Kant's categories and the capacity to judge: Responses to Henry Allison and Sally Sedgwick

In response to Henry Allison's and Sally Sedwick's comments on my recent book, Kant and the Capacity to Judge, I explain Kant's description of the understanding as being essentially a "capacity to judge", and his view of the relationship between the categories and the logical functions of judgment. I defend my interpretation of Kant's argument in the Transcendental Deduction of the Categories in the B edition. I conclude that, in my interpretation, Kant's notions of the "a priori" and the "given" are more complex and flexible than is generally perceived. Nevertheless, Kant maintains a strict distinction between receptivity and spontaneity, the "passive" and the "active" aspects of our representational capacities. This separates him from his German idealist successors, most notably Fichte and Hegel. Contrary to Sedgwick's and Allison's suggestions, I do not think that my interpretation tends to blur this distinction.
Keywords No keywords specified (fix it)
Categories (categorize this paper)
DOI 10.1080/002017400321398
 Save to my reading list
Follow the author(s)
Edit this record
My bibliography
Export citation
Find it on Scholar
Mark as duplicate
Request removal from index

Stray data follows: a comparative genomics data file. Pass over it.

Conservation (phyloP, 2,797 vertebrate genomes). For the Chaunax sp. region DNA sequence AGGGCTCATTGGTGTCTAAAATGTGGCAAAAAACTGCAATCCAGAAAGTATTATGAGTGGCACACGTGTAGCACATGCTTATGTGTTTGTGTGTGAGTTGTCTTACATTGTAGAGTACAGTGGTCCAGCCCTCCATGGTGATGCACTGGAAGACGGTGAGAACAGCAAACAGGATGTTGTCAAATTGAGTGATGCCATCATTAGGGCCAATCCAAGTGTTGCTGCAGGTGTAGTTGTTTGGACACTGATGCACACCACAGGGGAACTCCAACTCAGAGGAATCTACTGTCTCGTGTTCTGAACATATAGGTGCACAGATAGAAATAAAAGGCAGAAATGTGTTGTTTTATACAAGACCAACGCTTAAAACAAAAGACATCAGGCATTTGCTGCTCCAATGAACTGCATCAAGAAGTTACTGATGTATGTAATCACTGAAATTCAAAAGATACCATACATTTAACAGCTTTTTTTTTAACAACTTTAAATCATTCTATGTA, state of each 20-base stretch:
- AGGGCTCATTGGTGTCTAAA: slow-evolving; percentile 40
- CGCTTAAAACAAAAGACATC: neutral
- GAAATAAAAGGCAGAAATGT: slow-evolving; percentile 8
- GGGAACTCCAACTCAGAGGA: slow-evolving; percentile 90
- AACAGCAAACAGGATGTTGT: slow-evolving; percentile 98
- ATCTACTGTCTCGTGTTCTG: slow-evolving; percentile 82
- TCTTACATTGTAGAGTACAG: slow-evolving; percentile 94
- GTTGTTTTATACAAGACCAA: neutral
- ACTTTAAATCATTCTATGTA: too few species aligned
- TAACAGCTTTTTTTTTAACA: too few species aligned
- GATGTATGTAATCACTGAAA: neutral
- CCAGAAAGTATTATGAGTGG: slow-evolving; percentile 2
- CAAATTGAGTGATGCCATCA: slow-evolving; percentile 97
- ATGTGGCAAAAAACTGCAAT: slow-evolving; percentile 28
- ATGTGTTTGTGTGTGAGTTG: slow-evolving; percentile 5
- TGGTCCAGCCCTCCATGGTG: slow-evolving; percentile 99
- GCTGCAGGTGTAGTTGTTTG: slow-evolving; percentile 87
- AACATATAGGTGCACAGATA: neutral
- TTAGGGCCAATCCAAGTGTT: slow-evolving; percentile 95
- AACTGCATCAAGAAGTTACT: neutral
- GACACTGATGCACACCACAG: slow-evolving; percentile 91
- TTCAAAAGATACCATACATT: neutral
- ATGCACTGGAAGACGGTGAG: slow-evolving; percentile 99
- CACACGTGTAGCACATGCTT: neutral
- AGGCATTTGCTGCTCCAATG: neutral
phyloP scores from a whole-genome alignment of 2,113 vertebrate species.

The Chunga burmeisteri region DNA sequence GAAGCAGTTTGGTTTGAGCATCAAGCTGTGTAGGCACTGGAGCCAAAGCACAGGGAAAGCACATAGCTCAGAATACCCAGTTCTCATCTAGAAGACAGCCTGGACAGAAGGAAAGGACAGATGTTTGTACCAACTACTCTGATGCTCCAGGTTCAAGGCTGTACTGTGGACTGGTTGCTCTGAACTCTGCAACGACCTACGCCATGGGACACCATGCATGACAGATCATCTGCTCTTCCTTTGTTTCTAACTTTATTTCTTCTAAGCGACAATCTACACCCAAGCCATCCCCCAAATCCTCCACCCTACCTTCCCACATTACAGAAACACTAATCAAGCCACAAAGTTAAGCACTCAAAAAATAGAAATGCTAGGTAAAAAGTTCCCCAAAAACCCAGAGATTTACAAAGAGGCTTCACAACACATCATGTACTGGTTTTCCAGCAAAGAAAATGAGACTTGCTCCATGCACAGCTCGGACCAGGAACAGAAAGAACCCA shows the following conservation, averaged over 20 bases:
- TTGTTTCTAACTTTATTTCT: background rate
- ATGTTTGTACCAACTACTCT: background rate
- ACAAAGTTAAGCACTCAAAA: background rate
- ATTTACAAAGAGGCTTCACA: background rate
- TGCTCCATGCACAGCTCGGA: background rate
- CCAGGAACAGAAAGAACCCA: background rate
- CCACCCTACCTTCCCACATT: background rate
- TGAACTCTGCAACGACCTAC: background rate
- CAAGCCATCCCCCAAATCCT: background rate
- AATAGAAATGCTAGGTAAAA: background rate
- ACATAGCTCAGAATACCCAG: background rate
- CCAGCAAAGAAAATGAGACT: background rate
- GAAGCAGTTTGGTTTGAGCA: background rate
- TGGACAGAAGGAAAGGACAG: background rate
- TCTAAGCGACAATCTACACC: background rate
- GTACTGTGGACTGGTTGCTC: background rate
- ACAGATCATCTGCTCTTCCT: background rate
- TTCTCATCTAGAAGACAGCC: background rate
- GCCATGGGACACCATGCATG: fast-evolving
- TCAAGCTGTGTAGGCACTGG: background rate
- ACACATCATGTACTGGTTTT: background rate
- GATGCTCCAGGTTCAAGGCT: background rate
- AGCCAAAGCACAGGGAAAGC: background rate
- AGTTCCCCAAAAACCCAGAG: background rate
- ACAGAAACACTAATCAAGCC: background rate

Revision history
Download options
Our Archive

Upload a copy of this paper     Check publisher's policy     Papers currently archived: 30,749
Through your library
References found in this work BETA

No references found.

Add more references

Citations of this work BETA

Add more citations

Similar books and articles
Kant and Hegel on Freedom: Two New Interpretations.Karl Ameriks - 1992 - Inquiry : An Interdisciplinary Journal of Philosophy 35 (2):219 – 232.
Kant's Theory of Judgment, and Judgments of Taste: On Henry Allison's "Kant's Theory of Taste".Béatrice Longuenesse - 2003 - Inquiry : An Interdisciplinary Journal of Philosophy 46 (2):143 – 163.
Longuenesse on Kant and the Priority of the Capacity to Judge.Sally Sedgwick - 2000 - Inquiry : An Interdisciplinary Journal of Philosophy 43 (1):81 – 90.
Added to PP index

Total downloads
134 ( #37,212 of 2,197,364 )

Recent downloads (6 months)
6 ( #35,230 of 2,197,364 )

How can I increase my downloads?

Monthly downloads
My notes
Sign in to use this feature